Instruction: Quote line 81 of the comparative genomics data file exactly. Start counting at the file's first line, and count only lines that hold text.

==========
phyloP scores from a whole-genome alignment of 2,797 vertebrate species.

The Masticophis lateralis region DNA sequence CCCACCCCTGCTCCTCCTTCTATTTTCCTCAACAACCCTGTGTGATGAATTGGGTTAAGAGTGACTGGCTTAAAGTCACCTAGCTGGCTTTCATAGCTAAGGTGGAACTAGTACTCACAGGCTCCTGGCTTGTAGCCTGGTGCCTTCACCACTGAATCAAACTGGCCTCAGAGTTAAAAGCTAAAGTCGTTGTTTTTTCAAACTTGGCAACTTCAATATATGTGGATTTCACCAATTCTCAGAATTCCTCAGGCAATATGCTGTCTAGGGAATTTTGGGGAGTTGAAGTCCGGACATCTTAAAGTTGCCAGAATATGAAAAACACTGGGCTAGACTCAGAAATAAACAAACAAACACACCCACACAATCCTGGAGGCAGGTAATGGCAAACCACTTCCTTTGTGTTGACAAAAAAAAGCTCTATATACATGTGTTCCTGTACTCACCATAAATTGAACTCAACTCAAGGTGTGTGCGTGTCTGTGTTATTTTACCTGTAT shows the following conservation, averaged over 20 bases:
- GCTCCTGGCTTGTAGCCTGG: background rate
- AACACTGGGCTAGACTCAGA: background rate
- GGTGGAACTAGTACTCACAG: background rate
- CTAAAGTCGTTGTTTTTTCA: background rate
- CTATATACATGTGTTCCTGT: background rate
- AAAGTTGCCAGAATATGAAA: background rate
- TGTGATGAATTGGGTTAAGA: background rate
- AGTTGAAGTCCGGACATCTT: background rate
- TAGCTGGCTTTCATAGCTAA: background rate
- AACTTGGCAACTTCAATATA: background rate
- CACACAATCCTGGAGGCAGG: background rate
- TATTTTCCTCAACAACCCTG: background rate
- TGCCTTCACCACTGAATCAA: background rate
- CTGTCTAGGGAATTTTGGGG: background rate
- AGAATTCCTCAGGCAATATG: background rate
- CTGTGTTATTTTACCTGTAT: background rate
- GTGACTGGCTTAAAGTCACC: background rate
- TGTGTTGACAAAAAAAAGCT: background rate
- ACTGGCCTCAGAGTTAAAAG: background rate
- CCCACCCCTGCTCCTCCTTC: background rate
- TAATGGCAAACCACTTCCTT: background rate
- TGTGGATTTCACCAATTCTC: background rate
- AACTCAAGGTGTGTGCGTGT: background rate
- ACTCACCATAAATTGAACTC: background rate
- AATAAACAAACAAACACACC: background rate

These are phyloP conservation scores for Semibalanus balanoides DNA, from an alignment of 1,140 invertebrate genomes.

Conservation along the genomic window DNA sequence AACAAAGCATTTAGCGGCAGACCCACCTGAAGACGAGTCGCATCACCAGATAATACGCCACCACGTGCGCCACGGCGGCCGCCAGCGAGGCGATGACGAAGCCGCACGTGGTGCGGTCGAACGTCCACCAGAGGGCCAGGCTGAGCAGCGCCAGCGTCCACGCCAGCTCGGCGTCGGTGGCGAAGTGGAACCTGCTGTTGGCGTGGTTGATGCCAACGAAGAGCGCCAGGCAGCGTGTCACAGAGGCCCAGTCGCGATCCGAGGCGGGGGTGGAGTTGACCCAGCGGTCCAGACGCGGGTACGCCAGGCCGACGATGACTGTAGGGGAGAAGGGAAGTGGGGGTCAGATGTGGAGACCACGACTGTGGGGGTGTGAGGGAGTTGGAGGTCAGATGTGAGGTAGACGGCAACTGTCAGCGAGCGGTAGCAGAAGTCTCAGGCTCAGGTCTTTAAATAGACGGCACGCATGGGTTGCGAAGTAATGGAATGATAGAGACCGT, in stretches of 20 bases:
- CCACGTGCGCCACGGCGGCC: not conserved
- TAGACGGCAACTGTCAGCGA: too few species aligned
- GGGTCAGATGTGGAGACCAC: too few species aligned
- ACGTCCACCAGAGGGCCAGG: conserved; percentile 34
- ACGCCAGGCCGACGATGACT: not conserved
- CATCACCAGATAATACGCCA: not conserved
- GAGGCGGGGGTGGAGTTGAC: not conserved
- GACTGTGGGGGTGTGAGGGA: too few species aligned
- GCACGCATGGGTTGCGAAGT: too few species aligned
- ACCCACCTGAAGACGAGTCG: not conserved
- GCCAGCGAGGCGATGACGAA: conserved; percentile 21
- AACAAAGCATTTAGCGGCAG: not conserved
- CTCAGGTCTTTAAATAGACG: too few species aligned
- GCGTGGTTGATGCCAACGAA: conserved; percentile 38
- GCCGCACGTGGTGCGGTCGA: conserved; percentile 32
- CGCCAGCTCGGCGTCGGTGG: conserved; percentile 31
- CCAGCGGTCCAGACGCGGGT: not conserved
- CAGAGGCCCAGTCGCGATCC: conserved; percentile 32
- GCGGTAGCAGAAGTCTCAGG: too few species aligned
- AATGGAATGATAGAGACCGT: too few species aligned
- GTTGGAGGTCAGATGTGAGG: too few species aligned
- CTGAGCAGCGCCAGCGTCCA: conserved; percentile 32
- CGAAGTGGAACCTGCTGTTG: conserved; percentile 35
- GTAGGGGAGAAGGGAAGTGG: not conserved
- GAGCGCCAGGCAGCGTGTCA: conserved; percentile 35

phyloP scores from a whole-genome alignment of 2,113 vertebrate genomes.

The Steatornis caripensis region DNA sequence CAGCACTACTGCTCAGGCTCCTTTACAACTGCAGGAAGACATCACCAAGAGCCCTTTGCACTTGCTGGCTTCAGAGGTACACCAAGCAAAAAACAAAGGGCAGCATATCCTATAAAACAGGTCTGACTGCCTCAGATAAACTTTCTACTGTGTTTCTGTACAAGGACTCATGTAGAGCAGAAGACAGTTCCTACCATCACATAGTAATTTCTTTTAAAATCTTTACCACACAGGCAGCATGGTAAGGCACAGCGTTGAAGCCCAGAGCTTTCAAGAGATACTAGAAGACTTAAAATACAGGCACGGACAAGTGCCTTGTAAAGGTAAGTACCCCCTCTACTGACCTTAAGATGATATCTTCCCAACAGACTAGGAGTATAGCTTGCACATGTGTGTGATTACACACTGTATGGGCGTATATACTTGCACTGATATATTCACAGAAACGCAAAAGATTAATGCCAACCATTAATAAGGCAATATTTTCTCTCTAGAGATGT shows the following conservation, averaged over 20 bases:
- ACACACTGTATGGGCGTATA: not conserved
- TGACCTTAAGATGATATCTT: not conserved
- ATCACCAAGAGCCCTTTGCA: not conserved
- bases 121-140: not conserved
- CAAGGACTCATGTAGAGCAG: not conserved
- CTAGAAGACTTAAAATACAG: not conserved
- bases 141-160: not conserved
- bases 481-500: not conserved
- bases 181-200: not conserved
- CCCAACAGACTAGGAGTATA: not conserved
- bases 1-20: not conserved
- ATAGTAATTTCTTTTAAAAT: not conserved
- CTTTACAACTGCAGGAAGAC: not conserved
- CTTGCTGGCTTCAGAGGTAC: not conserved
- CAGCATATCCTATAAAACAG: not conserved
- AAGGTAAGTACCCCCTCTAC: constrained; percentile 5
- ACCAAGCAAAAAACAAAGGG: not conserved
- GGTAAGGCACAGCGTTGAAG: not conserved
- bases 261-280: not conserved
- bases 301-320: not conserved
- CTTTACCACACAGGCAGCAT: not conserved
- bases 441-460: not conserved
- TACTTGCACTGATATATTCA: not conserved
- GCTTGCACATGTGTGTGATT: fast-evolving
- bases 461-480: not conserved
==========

- bases 461-480: not conserved